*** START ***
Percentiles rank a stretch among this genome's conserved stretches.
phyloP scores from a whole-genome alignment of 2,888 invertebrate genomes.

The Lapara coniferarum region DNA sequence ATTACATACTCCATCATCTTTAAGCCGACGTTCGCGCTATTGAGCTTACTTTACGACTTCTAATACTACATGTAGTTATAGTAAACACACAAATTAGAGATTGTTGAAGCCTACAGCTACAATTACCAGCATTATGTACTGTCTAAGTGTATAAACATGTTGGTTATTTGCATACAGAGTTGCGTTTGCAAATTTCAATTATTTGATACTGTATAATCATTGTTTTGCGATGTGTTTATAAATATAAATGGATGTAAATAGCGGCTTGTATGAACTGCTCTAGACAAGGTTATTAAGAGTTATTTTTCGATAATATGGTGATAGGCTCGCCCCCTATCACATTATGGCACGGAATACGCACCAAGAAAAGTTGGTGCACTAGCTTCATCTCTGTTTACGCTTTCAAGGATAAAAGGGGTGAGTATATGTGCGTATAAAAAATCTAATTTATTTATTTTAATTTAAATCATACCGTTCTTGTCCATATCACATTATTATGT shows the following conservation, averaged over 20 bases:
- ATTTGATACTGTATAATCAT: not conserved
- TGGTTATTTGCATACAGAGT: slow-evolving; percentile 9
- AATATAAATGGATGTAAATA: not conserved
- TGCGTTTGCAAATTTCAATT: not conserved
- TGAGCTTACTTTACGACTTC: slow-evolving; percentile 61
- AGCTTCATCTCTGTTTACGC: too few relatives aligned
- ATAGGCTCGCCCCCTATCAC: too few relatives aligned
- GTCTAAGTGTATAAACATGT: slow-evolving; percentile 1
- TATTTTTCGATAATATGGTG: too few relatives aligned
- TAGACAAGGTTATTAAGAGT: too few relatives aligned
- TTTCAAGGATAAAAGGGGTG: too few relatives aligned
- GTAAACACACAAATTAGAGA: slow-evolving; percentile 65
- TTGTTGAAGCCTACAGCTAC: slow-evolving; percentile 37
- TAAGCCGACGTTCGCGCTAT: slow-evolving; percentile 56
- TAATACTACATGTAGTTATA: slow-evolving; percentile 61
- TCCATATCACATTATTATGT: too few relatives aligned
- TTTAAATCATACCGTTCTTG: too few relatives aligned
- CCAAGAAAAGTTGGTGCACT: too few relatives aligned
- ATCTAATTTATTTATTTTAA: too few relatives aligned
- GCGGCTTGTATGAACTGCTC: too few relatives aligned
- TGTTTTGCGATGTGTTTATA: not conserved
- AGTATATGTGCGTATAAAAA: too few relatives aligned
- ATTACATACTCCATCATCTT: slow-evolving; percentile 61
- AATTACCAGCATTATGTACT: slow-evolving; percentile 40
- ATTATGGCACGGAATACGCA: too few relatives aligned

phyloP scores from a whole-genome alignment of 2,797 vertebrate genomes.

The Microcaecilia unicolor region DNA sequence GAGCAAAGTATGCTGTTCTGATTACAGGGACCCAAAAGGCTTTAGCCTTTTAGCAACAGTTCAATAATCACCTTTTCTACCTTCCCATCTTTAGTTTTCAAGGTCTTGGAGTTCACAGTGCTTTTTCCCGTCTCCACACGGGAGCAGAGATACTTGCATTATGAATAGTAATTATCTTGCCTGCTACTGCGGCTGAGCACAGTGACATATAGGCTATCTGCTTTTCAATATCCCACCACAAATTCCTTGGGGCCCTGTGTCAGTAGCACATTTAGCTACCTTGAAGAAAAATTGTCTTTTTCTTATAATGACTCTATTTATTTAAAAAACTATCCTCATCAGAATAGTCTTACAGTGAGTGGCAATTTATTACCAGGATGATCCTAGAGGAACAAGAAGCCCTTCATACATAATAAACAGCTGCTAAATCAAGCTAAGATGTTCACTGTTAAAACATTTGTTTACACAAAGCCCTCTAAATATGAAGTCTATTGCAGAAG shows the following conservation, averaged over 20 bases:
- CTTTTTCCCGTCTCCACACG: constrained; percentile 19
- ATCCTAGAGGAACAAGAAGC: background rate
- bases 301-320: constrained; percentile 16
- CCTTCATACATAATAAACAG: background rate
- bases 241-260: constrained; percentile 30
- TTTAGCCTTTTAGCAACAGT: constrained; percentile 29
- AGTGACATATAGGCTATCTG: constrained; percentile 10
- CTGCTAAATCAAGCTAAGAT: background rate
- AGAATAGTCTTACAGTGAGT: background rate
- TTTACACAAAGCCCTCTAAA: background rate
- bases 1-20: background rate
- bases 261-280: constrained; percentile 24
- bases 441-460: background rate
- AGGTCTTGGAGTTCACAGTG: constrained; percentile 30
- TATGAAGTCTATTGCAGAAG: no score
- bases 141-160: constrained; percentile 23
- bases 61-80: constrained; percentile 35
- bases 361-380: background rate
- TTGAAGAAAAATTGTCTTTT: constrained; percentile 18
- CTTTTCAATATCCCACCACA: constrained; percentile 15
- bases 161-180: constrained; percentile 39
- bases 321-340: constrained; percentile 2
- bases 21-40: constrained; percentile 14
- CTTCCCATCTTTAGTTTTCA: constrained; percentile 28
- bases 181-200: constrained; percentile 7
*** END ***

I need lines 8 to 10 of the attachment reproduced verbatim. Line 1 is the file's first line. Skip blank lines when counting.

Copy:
- TGAGCTTACTTTACGACTTC: slow-evolving; percentile 61
- AGCTTCATCTCTGTTTACGC: too few relatives aligned
- ATAGGCTCGCCCCCTATCAC: too few relatives aligned